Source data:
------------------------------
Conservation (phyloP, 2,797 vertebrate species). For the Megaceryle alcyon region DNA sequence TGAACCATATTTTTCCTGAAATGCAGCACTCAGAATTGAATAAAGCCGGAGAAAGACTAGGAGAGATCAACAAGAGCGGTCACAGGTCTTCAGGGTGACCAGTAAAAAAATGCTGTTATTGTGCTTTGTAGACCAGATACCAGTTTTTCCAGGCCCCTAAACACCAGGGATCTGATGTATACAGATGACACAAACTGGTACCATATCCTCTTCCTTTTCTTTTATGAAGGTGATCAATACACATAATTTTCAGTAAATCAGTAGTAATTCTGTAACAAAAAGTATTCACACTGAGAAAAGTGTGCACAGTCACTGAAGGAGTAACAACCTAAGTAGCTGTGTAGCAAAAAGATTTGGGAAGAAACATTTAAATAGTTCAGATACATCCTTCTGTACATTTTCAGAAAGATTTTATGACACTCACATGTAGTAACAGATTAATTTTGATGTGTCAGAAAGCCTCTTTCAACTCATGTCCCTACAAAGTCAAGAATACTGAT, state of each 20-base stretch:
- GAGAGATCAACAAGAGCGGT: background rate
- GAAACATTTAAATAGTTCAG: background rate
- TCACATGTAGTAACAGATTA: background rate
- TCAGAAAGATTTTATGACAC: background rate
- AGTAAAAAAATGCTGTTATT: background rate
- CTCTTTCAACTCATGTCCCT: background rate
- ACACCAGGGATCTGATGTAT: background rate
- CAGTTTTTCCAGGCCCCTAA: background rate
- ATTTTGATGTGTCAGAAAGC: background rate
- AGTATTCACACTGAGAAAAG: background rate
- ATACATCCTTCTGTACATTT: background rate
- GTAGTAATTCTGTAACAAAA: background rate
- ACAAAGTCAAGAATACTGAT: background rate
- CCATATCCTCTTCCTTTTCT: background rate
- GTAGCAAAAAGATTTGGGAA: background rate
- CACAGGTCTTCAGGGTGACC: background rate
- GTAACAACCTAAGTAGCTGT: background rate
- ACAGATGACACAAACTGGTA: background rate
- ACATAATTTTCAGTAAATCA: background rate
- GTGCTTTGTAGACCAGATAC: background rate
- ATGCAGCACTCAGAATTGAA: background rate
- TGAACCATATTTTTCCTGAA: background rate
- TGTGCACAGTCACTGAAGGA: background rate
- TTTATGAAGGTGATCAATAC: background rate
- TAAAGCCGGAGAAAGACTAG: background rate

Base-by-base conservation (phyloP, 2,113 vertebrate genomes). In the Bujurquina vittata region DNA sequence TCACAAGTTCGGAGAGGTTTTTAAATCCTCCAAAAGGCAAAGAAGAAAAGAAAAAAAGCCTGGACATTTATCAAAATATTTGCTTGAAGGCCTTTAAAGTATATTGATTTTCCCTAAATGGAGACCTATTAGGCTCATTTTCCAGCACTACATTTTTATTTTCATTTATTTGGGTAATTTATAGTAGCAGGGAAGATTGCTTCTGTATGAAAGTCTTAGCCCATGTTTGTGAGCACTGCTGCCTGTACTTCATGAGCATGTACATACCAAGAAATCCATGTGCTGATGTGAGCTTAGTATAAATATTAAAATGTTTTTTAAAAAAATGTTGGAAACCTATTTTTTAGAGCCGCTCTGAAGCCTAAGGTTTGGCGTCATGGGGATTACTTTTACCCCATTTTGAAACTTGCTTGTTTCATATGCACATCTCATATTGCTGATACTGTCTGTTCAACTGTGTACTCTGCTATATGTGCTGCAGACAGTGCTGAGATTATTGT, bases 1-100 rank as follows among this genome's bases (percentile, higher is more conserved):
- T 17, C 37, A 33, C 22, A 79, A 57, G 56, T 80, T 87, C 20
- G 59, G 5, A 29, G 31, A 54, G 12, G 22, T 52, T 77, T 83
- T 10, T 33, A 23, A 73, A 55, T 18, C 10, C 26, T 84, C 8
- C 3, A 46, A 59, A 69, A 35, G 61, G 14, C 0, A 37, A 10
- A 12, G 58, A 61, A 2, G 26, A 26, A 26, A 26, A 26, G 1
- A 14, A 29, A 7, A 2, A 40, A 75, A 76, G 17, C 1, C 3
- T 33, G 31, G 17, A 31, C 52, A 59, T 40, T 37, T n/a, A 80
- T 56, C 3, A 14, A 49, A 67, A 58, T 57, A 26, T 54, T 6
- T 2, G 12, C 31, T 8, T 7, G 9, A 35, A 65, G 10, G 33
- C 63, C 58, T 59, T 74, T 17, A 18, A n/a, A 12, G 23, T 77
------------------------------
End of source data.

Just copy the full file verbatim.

Conservation (phyloP, 2,797 vertebrate species). For the Megaceryle alcyon region DNA sequence TGAACCATATTTTTCCTGAAATGCAGCACTCAGAATTGAATAAAGCCGGAGAAAGACTAGGAGAGATCAACAAGAGCGGTCACAGGTCTTCAGGGTGACCAGTAAAAAAATGCTGTTATTGTGCTTTGTAGACCAGATACCAGTTTTTCCAGGCCCCTAAACACCAGGGATCTGATGTATACAGATGACACAAACTGGTACCATATCCTCTTCCTTTTCTTTTATGAAGGTGATCAATACACATAATTTTCAGTAAATCAGTAGTAATTCTGTAACAAAAAGTATTCACACTGAGAAAAGTGTGCACAGTCACTGAAGGAGTAACAACCTAAGTAGCTGTGTAGCAAAAAGATTTGGGAAGAAACATTTAAATAGTTCAGATACATCCTTCTGTACATTTTCAGAAAGATTTTATGACACTCACATGTAGTAACAGATTAATTTTGATGTGTCAGAAAGCCTCTTTCAACTCATGTCCCTACAAAGTCAAGAATACTGAT, state of each 20-base stretch:
- GAGAGATCAACAAGAGCGGT: background rate
- GAAACATTTAAATAGTTCAG: background rate
- TCACATGTAGTAACAGATTA: background rate
- TCAGAAAGATTTTATGACAC: background rate
- AGTAAAAAAATGCTGTTATT: background rate
- CTCTTTCAACTCATGTCCCT: background rate
- ACACCAGGGATCTGATGTAT: background rate
- CAGTTTTTCCAGGCCCCTAA: background rate
- ATTTTGATGTGTCAGAAAGC: background rate
- AGTATTCACACTGAGAAAAG: background rate
- ATACATCCTTCTGTACATTT: background rate
- GTAGTAATTCTGTAACAAAA: background rate
- ACAAAGTCAAGAATACTGAT: background rate
- CCATATCCTCTTCCTTTTCT: background rate
- GTAGCAAAAAGATTTGGGAA: background rate
- CACAGGTCTTCAGGGTGACC: background rate
- GTAACAACCTAAGTAGCTGT: background rate
- ACAGATGACACAAACTGGTA: background rate
- ACATAATTTTCAGTAAATCA: background rate
- GTGCTTTGTAGACCAGATAC: background rate
- ATGCAGCACTCAGAATTGAA: background rate
- TGAACCATATTTTTCCTGAA: background rate
- TGTGCACAGTCACTGAAGGA: background rate
- TTTATGAAGGTGATCAATAC: background rate
- TAAAGCCGGAGAAAGACTAG: background rate

Base-by-base conservation (phyloP, 2,113 vertebrate genomes). In the Bujurquina vittata region DNA sequence TCACAAGTTCGGAGAGGTTTTTAAATCCTCCAAAAGGCAAAGAAGAAAAGAAAAAAAGCCTGGACATTTATCAAAATATTTGCTTGAAGGCCTTTAAAGTATATTGATTTTCCCTAAATGGAGACCTATTAGGCTCATTTTCCAGCACTACATTTTTATTTTCATTTATTTGGGTAATTTATAGTAGCAGGGAAGATTGCTTCTGTATGAAAGTCTTAGCCCATGTTTGTGAGCACTGCTGCCTGTACTTCATGAGCATGTACATACCAAGAAATCCATGTGCTGATGTGAGCTTAGTATAAATATTAAAATGTTTTTTAAAAAAATGTTGGAAACCTATTTTTTAGAGCCGCTCTGAAGCCTAAGGTTTGGCGTCATGGGGATTACTTTTACCCCATTTTGAAACTTGCTTGTTTCATATGCACATCTCATATTGCTGATACTGTCTGTTCAACTGTGTACTCTGCTATATGTGCTGCAGACAGTGCTGAGATTATTGT, bases 1-100 rank as follows among this genome's bases (percentile, higher is more conserved):
- T 17, C 37, A 33, C 22, A 79, A 57, G 56, T 80, T 87, C 20
- G 59, G 5, A 29, G 31, A 54, G 12, G 22, T 52, T 77, T 83
- T 10, T 33, A 23, A 73, A 55, T 18, C 10, C 26, T 84, C 8
- C 3, A 46, A 59, A 69, A 35, G 61, G 14, C 0, A 37, A 10
- A 12, G 58, A 61, A 2, G 26, A 26, A 26, A 26, A 26, G 1
- A 14, A 29, A 7, A 2, A 40, A 75, A 76, G 17, C 1, C 3
- T 33, G 31, G 17, A 31, C 52, A 59, T 40, T 37, T n/a, A 80
- T 56, C 3, A 14, A 49, A 67, A 58, T 57, A 26, T 54, T 6
- T 2, G 12, C 31, T 8, T 7, G 9, A 35, A 65, G 10, G 33
- C 63, C 58, T 59, T 74, T 17, A 18, A n/a, A 12, G 23, T 77